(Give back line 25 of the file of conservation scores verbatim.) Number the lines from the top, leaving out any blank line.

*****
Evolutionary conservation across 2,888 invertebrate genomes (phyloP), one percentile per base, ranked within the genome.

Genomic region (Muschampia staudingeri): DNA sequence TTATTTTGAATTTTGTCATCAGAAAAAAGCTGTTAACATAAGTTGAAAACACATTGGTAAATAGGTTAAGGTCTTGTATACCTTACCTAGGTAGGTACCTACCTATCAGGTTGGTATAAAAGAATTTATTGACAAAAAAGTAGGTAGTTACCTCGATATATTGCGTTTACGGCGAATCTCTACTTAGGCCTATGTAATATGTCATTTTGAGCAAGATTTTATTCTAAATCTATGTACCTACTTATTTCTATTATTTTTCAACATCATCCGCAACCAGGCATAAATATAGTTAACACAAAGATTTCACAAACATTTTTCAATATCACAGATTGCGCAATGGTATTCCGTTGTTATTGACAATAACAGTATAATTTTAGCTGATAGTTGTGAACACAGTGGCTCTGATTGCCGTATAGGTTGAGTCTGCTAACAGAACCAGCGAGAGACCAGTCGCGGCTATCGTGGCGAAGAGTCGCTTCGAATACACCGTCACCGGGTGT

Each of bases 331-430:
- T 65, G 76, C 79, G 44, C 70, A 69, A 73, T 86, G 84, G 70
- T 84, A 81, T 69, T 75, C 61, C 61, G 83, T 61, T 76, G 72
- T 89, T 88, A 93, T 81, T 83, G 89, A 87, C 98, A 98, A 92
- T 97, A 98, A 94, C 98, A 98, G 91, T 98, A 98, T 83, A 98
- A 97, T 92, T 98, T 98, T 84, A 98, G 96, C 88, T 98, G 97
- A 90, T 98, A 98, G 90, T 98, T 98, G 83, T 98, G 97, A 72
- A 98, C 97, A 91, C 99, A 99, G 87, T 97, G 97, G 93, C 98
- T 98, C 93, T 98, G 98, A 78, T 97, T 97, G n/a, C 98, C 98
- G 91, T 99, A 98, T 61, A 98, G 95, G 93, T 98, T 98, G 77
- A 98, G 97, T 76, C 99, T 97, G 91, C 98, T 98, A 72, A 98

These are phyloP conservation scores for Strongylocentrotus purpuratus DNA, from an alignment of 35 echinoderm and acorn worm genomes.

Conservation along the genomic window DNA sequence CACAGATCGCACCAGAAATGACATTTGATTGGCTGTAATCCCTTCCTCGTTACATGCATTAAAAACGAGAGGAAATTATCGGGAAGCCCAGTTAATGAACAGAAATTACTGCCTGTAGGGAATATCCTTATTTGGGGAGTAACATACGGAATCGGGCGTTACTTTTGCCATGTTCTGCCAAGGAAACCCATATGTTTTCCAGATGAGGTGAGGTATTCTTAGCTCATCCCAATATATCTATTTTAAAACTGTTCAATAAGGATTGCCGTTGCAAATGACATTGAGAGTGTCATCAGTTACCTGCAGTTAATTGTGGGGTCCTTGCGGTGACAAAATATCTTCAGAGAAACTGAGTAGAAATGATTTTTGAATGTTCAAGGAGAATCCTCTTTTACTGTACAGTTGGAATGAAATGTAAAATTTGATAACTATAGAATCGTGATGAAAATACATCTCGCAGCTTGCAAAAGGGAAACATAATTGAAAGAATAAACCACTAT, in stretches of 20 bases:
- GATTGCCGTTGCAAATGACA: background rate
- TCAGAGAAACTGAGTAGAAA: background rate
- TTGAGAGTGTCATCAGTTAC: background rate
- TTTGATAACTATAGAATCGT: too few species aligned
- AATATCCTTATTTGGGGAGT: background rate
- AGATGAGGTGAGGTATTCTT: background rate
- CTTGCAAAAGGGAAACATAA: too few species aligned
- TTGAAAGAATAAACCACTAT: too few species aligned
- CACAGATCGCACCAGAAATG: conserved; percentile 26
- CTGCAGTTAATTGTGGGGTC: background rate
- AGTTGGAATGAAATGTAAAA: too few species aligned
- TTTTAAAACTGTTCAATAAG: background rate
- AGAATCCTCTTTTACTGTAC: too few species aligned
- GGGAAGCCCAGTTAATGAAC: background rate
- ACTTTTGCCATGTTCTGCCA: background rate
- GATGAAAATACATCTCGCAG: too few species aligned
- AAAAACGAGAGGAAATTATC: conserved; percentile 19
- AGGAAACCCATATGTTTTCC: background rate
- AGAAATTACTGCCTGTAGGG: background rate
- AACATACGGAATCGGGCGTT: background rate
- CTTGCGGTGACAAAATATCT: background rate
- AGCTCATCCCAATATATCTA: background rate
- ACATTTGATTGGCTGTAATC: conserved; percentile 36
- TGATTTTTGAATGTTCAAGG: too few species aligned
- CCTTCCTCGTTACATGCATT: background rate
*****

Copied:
- CTGCAGTTAATTGTGGGGTC: background rate